Next thing I can remember, there was this corpsman hissing at me to be quiet, the enemy was all around us, and the morphine should kick in soon. All I could think of was that time in your bedroom, your parents right down the hall. I almost bit through my lip while he worked on me, but I didn’t make a sound.

I’ll need some physical therapy for the shoulder, and I’ll probably end up with a bad weather ache, but I’m fine. And I’m coming home to you. So don’t worry. This is the first day of the rest of our lives. We’re going to spend it together, and it’s going to be great.



( 6 comments — Leave a comment )
Jun. 3rd, 2010 10:58 pm (UTC)
John likes pie! And he sleeps in a circle of salt in the jungle. To keep out the snakes. And Mary sent him a special knife and John used it to kill an enemy soldier that bullets didn't slow down. And Corporal Welling was unfit for society because he slept with a knife under his pillow. Love, love, love how the letters tie into something that will impact John's future, whether he knows it now or not. I'm going to have to go read the original now!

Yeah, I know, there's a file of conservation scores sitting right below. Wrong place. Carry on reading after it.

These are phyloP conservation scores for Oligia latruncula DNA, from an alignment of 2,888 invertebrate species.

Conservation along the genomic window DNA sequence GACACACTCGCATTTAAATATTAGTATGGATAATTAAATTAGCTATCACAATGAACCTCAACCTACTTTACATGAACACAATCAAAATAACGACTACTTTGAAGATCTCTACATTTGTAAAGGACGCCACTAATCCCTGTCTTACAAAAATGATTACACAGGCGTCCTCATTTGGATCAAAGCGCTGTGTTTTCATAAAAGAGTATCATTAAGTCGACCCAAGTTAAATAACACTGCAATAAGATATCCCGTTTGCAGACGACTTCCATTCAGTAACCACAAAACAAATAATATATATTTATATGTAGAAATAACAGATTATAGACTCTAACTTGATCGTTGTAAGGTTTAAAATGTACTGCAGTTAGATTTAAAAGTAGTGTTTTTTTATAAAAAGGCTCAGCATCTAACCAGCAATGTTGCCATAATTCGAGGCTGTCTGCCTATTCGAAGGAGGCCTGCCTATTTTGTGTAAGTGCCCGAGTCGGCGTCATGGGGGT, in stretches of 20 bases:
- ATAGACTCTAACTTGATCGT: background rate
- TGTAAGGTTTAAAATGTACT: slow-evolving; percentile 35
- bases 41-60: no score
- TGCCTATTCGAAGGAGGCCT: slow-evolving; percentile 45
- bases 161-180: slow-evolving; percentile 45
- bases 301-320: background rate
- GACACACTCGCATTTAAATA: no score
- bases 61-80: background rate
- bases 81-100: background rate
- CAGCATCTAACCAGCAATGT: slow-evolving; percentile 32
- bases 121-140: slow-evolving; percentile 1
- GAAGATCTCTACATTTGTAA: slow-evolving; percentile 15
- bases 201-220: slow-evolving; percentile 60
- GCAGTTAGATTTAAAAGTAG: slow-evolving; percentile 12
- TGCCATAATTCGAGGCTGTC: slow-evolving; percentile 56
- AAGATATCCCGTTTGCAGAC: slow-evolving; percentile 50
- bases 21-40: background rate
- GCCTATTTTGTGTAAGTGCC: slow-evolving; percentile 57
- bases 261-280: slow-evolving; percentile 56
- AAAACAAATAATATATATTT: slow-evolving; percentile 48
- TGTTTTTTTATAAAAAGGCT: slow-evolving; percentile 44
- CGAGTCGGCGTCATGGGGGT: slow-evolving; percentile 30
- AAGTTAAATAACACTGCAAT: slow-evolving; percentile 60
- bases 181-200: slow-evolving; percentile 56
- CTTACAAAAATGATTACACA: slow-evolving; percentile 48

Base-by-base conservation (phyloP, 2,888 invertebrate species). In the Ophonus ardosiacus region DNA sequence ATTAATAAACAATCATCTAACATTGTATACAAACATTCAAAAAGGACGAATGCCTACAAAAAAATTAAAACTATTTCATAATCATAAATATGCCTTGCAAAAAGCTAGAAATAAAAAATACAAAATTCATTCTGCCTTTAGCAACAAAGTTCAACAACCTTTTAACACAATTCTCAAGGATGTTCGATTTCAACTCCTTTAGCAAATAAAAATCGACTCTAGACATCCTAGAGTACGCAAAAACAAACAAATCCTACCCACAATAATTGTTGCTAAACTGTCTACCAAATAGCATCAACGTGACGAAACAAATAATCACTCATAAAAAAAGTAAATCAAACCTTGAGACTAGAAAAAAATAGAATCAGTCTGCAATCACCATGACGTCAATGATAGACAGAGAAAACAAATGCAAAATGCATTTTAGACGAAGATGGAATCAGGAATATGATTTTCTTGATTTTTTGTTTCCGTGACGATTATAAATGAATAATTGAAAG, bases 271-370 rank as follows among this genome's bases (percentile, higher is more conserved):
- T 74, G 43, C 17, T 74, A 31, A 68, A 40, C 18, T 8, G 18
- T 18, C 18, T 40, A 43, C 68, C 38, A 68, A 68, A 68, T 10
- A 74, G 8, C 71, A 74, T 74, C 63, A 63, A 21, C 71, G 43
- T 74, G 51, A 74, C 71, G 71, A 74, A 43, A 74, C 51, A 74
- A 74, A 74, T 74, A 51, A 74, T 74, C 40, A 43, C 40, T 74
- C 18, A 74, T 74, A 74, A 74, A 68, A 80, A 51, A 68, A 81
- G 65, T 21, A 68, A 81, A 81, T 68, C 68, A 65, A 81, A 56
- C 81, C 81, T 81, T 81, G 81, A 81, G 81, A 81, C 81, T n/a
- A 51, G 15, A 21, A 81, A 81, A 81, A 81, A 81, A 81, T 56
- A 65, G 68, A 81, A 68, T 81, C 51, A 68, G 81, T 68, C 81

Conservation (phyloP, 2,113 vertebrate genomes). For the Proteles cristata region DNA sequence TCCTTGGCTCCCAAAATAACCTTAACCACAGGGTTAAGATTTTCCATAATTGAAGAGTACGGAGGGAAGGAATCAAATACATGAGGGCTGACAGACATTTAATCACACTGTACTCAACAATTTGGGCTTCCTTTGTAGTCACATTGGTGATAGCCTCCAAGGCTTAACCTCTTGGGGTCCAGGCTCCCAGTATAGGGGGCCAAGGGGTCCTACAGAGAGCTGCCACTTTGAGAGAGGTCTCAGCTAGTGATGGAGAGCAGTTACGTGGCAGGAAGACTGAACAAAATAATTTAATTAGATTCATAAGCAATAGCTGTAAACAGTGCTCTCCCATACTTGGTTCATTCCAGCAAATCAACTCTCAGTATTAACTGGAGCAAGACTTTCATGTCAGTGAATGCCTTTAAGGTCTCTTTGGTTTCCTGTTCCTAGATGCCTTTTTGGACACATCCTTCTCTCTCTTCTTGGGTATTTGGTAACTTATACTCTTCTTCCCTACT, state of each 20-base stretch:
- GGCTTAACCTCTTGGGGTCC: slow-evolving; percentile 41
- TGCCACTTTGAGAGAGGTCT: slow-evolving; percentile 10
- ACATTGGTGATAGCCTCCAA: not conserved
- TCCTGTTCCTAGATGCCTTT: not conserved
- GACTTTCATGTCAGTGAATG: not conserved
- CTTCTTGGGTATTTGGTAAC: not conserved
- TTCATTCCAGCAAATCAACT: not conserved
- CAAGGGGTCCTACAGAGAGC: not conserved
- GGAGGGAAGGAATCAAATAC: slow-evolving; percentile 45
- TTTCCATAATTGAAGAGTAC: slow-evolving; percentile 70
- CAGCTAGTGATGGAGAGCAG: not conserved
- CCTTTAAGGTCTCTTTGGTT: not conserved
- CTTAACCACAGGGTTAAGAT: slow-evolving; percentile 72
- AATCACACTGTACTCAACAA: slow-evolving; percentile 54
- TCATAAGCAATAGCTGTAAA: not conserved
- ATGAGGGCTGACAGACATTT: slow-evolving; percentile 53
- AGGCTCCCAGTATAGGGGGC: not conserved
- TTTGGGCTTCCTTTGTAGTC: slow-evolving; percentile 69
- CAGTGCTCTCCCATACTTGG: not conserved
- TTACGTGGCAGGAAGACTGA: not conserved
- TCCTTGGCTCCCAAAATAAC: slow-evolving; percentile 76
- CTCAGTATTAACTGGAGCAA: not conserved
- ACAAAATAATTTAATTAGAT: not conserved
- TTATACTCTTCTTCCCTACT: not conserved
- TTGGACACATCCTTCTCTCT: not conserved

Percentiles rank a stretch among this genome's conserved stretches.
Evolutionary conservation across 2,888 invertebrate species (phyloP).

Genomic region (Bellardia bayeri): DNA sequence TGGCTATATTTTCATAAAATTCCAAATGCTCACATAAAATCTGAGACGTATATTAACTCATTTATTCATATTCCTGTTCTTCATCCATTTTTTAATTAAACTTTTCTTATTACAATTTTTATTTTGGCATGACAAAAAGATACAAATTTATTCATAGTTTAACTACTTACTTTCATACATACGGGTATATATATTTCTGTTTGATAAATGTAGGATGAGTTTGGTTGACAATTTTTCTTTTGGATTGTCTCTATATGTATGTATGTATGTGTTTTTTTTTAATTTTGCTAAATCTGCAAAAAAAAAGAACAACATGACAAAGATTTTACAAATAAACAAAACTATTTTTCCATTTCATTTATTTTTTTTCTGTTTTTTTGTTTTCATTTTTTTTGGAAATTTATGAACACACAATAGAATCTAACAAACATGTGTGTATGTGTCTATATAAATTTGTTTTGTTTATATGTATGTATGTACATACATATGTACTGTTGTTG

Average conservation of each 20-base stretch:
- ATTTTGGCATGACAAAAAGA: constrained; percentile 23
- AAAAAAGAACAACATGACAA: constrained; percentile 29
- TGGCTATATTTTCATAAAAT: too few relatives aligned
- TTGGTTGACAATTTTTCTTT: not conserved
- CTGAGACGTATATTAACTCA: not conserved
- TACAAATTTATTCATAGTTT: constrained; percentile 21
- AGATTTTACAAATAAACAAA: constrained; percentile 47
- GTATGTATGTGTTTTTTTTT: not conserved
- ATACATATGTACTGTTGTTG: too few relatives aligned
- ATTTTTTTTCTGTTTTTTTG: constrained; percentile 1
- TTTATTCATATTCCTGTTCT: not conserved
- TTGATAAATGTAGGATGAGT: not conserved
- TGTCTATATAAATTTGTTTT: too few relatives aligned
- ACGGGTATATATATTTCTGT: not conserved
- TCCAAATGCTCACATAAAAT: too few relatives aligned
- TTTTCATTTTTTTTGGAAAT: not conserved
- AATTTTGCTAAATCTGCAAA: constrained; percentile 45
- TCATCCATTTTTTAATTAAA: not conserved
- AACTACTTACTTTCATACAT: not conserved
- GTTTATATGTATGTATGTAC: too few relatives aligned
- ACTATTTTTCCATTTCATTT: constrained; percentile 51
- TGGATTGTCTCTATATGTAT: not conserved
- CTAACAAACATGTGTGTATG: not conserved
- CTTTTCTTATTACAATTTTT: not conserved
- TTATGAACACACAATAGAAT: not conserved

Jun. 4th, 2010 09:25 am (UTC)
Thanks for calling out the details that worked for you. And I'm so glad that you pulled out the bit about the knife taking down that enemy soldier! Sometimes I worry that I'm being too subtle. Corporal Welling was unfit for society because he slept with a knife under his pillow. Cuz that's just dysfunctional, right?

Thanks for reading, tifaching!
Jun. 3rd, 2010 11:00 pm (UTC)
Wonderful! Love the hints of the supernatural.
Jun. 4th, 2010 09:26 am (UTC)
Thank you counteragent! I like this idea of the supernatural elements always being there, seen out the corner of the eye, but never quite processed by normal people.
Jun. 4th, 2010 07:06 am (UTC)
I narrowly missed getting that kind of letters from H--timing was perfect and he never had to go. But friends of ours, oh yes. Those letters mean everything, even though they really say so little.

That last line is lethal.
Jun. 4th, 2010 09:27 am (UTC)
I'm a generation too young to have lived it, but I tried hard to capture that here. Thanks so much, arliss!
( 6 comments — Leave a comment )